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Saturday, 4 May, 2002, 20:03 GMT 21:03 UK
Reluctant landslide seen for Chirac
Le Pen supporters demonstrate in Paris
Few French seriously believe Le Pen will win

With the exception of a few die-hard far-right loyalists, no-one seriously believes that National Front leader Jean-Marie Le Pen will defeat the conservative President Jacques Chirac in the second and final round of the presidential elections on Sunday.


It's a terrible choice to have to make... I will vote for Chirac - the only way I can bring myself to do this is to see this vote as a referendum on Le Pen

French voter Laurent Deviers
France's left-wing leaders have called on their supporters to swallow their pride and do the unthinkable - cast their ballot for Mr Chirac and give the incumbent a further five years of presidential immunity from the state prosecutors investigating allegations of corruption against him.

"Mr Chirac says Mr Le Pen does not believe in democracy and the republic - but frankly I've often doubted whether Mr Chirac does either," said Laurent Deviers, a 29-year-old IT specialist who voted for Green candidate Noel Mamere in the first round of elections on 21 April.

Like others who cast their vote for the spectrum of minor candidates in the first round, Laurent had nonetheless expected Socialist Prime Minister Lionel Jospin to comfortably enter the second round, where he would challenge Mr Chirac for France's most prestigious position.

"It's a terrible choice to have to make, but it has to be done - I will vote for Chirac. The only way I can bring myself to do this is to see this vote as a referendum on Le Pen. And I'm voting no."

Legitimate victory?

The left-wing endeavour to turn the second round into a plebiscite on the far-right has irritated supporters of Mr Chirac, who want his widely anticipated victory to be treated as a legitimate triumph.

But analysts say the margin by which he defeats Mr Le Pen will prove crucial, both to his own standing during his next term as president of the republic and for Mr Le Pen's National Front, which would enter June's legislative elections in a strong position if it had a sound performance in the presidential poll in hand.


It's not impossible that [Mr Le Pen] could emerge with 30% of the French electorate behind him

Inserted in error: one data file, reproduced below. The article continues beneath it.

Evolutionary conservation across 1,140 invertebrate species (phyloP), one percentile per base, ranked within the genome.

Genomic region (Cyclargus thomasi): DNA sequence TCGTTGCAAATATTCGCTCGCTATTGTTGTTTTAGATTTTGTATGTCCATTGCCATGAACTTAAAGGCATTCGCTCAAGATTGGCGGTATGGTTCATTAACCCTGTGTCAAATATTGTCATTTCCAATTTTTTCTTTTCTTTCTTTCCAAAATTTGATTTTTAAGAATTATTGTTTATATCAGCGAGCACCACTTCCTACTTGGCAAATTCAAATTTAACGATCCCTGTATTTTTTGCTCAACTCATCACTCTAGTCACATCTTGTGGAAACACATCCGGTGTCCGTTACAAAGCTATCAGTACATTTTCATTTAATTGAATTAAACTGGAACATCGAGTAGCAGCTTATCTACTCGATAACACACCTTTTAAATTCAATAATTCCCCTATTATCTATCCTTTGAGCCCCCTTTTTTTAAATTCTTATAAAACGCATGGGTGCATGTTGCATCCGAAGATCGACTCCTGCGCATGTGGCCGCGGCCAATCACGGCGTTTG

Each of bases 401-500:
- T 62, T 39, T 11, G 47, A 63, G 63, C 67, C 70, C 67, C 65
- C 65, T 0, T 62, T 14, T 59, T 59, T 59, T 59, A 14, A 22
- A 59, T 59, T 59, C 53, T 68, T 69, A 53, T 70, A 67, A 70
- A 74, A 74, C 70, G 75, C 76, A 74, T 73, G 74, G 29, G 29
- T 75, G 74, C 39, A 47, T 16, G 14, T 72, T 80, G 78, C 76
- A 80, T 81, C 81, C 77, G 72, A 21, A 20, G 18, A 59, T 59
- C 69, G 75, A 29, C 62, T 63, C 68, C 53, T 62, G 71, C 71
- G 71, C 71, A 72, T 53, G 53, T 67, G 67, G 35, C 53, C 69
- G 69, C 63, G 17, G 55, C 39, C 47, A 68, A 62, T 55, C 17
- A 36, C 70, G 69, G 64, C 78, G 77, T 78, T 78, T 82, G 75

Jean Viard, Cevipof institute
French polling institutes, embarrassed by their failure to predict Mr Le Pen's success in the first round of the ballot, have refused to publish anything except the most cautious estimates in the run-up to the final vote - giving Mr Le Pen, who took 16.86% in the first round, a score ranging from 19% to 26% in the second.

Nearly 20% of the votes in the first round went to far-right candidates, the majority to Mr Le Pen, and just over 2% to the leader of the National Republican Movement, Bruno Megret.

"This means that if Mr Le Pen scores more than 20% in this last round he is stealing votes from the areas of the electorate which did not initially opt for the far-right," Jean Viard, head of research at the Cevipof institute in Paris, says.

"And this is not impossible - indeed it's not impossible that he could emerge with 30% of the French electorate behind him - picking up votes from the millions who abstained in the first round, and from extremist supporters who voted for the far-left in the first round."

If this were the case, said Viard, it would have serious implications for the parliamentary elections in June.

"That support would translate easily onto the National Front candidates standing in the legislative elections, and turn the party into a real force to be reckoned with."

Apathy

But not everyone has been moved by the furore that has gripped France, and Europe, since the news first broke of Mr Le Pen's shock success on 21 April.

"To be honest I don't really care who becomes president. I'm not that interested in politics," says Soizic Bonjean, who works for a fashion company in Paris.

Soizic Bonjean
Soizic Bonjean does not intend to vote in the second round, either
"I don't like Le Pen - but my family and some of my friends vote for him," she says.

"They're not extremists, they're just fed up with the choices that are on offer - it was a protest vote, a wake-up call - and perhaps the Chiracs and Jospins of this world should listen to it."

Soizic was one of more than 10 million registered voters who did not cast their ballot in the first round - a record abstention rate for France, which has a history of strong political engagement.

She does not intend to vote in the second.

There are no estimates as to how many others will stay away from the ballot boxes on Sunday, either in disgust at the limited options on offer, or in continuing indifference as to who will on Monday prepare to take up or resume the position of France's head of state.

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The BBC's Janet Barrie
"Less than one in five voters chose him in the first round"

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02 May 02 | Europe
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